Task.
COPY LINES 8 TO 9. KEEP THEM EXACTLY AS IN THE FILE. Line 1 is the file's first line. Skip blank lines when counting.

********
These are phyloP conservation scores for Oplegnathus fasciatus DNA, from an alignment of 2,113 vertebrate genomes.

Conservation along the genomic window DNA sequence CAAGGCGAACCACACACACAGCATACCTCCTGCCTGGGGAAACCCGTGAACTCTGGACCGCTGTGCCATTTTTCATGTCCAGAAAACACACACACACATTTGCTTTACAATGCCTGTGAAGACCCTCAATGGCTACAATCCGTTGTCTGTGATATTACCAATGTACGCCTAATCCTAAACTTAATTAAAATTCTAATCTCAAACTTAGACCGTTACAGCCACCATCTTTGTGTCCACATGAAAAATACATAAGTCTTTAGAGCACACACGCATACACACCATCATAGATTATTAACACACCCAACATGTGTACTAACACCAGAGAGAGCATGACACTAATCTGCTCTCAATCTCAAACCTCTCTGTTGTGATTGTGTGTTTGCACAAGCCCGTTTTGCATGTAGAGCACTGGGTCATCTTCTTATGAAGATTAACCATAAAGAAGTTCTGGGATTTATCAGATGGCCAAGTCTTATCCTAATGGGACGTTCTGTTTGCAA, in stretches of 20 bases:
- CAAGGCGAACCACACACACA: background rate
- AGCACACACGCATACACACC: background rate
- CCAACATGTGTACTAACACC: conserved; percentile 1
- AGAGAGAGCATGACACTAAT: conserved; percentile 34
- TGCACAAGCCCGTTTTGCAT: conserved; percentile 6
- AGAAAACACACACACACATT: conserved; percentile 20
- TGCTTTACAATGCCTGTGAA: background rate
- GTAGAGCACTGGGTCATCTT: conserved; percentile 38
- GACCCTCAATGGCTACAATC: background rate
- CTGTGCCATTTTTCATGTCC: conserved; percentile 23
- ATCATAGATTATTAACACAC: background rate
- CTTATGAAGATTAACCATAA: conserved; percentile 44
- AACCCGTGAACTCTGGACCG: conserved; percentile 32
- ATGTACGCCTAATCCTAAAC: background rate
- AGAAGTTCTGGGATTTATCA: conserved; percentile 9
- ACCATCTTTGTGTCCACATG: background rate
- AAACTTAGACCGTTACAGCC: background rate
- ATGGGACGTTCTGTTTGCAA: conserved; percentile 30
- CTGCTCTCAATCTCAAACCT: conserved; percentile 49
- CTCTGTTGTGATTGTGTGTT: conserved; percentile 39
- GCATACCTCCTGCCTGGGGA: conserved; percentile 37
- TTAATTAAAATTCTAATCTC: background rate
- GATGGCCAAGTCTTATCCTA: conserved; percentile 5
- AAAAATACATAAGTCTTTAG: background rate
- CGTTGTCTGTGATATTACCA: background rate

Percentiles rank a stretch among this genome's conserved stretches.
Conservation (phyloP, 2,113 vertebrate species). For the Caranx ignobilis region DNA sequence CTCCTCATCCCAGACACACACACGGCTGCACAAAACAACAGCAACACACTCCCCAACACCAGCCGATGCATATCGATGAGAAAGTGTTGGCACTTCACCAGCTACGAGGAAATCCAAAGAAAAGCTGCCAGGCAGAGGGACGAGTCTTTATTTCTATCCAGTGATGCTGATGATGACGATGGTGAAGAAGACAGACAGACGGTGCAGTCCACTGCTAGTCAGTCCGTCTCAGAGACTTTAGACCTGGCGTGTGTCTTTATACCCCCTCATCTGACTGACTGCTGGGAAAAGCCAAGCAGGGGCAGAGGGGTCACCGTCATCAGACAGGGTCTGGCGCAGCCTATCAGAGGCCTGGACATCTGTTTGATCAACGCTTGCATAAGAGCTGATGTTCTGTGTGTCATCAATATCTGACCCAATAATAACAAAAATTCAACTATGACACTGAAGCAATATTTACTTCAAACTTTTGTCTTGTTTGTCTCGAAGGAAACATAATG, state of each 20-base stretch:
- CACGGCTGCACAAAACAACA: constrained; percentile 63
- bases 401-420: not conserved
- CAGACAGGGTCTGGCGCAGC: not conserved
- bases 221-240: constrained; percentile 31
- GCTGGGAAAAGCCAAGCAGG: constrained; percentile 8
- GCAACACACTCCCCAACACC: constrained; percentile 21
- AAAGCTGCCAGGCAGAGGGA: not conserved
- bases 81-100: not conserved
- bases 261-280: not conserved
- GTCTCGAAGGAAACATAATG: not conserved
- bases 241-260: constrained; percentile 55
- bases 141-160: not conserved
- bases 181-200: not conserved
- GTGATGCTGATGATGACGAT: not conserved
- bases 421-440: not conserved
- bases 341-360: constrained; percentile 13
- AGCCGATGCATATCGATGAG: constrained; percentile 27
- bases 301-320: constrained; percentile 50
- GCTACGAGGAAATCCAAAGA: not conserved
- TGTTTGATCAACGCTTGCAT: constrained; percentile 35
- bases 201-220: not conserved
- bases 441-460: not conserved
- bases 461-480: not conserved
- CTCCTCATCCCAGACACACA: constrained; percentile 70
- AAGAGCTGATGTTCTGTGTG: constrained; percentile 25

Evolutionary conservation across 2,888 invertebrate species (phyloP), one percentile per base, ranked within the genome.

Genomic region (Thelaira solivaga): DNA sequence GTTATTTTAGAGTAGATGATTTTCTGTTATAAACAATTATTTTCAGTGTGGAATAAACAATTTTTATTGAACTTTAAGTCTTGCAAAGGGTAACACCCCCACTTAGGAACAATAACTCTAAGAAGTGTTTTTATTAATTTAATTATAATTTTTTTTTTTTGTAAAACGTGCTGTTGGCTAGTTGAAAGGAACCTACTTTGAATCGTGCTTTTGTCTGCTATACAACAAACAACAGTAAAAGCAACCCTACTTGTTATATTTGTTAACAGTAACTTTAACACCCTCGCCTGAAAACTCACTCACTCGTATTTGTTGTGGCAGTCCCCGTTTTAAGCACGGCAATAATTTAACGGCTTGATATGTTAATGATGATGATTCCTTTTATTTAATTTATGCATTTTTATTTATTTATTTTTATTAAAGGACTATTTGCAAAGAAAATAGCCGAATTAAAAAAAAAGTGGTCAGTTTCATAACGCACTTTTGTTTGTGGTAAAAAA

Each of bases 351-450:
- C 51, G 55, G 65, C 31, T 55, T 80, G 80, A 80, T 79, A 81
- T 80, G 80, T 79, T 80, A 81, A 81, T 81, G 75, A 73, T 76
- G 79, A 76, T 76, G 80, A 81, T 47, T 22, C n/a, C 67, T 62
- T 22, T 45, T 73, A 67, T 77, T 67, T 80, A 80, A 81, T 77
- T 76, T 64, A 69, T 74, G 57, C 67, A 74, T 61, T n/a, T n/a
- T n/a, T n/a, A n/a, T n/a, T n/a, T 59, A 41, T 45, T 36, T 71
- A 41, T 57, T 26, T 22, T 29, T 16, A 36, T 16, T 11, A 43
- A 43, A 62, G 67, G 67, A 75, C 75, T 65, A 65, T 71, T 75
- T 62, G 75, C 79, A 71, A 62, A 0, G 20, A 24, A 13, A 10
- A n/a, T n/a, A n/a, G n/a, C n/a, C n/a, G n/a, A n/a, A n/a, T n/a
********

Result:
- AGAAAACACACACACACATT: conserved; percentile 20
- TGCTTTACAATGCCTGTGAA: background rate